Waste Recycling is under threat from many directions and urgently requires practical and cost effective solutions. Actions are underway to better manage this international issue, but there are many local challenges.
The introduction of National Sword restrictions on the import of recyclables to China has permitted some commentators to call for recyclables to be used in Energy from Waste (EfW) facilities. Several have proposed EfW as a solution for plastic, paper and cardboard. While EfW is higher up the waste hierarchy and beneficial over landfill (it recovers the full energy value), I caution against this line of argument.
On 15 October, the United Nations Environment Program (UNEP) released a copy of its report ‘Towards a pollution-free planet’.
The report links consumption to waste and then to pollution, with one of the five key messages being: A new approach to managing our lives and economies: sustainable consumption and production, through improved resource efficiency and lifestyle changes, should be promoted; waste reduction and management must be prioritised.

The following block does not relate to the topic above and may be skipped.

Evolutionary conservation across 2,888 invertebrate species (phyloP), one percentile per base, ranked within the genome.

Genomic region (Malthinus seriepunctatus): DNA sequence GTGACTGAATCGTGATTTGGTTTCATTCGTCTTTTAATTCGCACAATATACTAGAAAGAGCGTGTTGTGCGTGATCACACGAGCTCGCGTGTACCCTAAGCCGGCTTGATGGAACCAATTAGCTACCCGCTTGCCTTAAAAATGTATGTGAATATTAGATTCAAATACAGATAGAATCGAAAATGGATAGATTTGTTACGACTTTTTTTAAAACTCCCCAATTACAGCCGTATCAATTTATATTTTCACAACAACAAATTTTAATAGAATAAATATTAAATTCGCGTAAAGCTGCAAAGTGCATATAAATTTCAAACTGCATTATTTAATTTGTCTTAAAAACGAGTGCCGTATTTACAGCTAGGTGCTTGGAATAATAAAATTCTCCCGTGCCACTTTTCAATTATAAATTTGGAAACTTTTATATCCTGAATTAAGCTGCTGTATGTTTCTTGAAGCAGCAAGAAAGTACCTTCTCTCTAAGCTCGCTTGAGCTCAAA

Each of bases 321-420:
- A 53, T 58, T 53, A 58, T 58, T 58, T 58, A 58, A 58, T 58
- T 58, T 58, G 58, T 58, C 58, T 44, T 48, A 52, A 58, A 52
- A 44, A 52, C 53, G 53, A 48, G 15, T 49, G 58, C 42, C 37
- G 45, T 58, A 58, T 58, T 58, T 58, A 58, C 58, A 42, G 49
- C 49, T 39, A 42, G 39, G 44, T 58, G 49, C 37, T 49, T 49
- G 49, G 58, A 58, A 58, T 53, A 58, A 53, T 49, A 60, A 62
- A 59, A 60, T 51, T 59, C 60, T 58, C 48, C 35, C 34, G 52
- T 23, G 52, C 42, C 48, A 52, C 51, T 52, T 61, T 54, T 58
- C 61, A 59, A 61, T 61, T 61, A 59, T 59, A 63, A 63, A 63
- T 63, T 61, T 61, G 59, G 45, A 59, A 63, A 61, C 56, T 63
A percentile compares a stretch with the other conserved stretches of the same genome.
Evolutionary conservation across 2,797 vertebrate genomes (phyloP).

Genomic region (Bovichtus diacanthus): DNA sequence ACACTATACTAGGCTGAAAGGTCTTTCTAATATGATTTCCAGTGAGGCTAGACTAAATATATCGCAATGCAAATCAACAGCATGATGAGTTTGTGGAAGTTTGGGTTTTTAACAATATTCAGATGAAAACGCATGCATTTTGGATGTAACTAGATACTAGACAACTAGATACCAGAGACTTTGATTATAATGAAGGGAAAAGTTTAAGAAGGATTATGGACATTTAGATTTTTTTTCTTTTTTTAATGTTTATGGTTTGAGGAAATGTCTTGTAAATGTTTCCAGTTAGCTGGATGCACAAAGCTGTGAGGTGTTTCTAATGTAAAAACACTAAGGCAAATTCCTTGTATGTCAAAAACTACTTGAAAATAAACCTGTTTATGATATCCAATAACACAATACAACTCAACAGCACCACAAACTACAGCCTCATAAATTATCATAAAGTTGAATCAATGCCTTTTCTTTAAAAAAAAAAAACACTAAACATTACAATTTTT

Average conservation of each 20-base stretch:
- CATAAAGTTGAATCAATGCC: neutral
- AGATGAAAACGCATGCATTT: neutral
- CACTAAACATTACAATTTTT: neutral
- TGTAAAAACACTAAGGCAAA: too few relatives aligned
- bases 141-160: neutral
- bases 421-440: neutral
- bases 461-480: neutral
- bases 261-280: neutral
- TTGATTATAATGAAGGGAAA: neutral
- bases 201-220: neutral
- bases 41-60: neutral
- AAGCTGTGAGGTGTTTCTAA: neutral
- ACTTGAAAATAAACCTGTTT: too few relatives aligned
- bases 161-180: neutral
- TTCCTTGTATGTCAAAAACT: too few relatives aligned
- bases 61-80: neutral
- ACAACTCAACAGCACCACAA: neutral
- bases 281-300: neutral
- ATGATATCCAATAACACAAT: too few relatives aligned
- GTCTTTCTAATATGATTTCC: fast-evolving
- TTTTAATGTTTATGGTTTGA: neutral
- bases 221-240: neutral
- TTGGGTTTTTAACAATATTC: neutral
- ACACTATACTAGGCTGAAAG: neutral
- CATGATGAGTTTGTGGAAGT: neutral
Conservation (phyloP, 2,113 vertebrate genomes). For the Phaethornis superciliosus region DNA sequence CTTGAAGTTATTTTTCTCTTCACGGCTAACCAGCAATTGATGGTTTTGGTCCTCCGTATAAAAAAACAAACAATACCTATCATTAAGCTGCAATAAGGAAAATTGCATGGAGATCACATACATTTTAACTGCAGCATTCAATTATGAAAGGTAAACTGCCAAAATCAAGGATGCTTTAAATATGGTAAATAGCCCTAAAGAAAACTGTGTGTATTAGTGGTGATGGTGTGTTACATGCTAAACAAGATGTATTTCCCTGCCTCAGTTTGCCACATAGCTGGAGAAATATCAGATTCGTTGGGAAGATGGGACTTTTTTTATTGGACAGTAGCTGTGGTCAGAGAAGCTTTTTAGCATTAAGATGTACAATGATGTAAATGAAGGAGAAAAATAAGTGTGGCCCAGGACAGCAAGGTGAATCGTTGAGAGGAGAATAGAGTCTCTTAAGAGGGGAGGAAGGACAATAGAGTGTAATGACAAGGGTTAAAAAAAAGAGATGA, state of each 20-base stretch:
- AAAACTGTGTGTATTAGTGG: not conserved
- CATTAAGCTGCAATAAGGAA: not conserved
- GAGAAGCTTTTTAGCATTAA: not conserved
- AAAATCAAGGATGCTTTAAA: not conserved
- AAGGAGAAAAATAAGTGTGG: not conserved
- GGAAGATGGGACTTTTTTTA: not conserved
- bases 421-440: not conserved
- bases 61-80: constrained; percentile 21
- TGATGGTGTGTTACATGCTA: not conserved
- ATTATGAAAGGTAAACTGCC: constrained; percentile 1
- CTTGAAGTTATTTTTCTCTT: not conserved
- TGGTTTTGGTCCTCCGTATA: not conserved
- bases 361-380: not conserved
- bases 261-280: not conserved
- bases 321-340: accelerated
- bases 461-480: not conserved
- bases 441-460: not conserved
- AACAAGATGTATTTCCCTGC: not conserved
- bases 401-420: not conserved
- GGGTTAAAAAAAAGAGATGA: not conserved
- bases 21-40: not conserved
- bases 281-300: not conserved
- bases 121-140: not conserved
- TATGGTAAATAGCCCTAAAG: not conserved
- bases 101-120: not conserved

The Waste Management Association of Australia (WMAA) Waste of Origin pledge is an excellent initiative taken by industry to resolve a problem that others will not. The problem of waste flooding in to Queensland landfills to take advantage of the fact that no landfill levy exists in the state.
According to an ABC report on the 8th of August, the Queensland Premier was “horrified” to hear of the extent of dumping of waste from NSW in Queensland. The Queensland government was “not aware … until it was highlighted on the Four Corners program…”
A Four Corners waste industry exposé highlighted legitimate and serious problems, but was grossly unfair to NSW senior bureaucrat Steve Beaman, according to a leading environmental consultant.
Friday 17th March, marked the deadline for tender submissions to operate the NSW Container Deposit Scheme (CDS). Next steps will be the appointment by the Minister of the Scheme Coordinator and Network Operators in June 2017. By 1 December 2017, over 430 Collection Points need to be established. This article sets out the basics of the Scheme.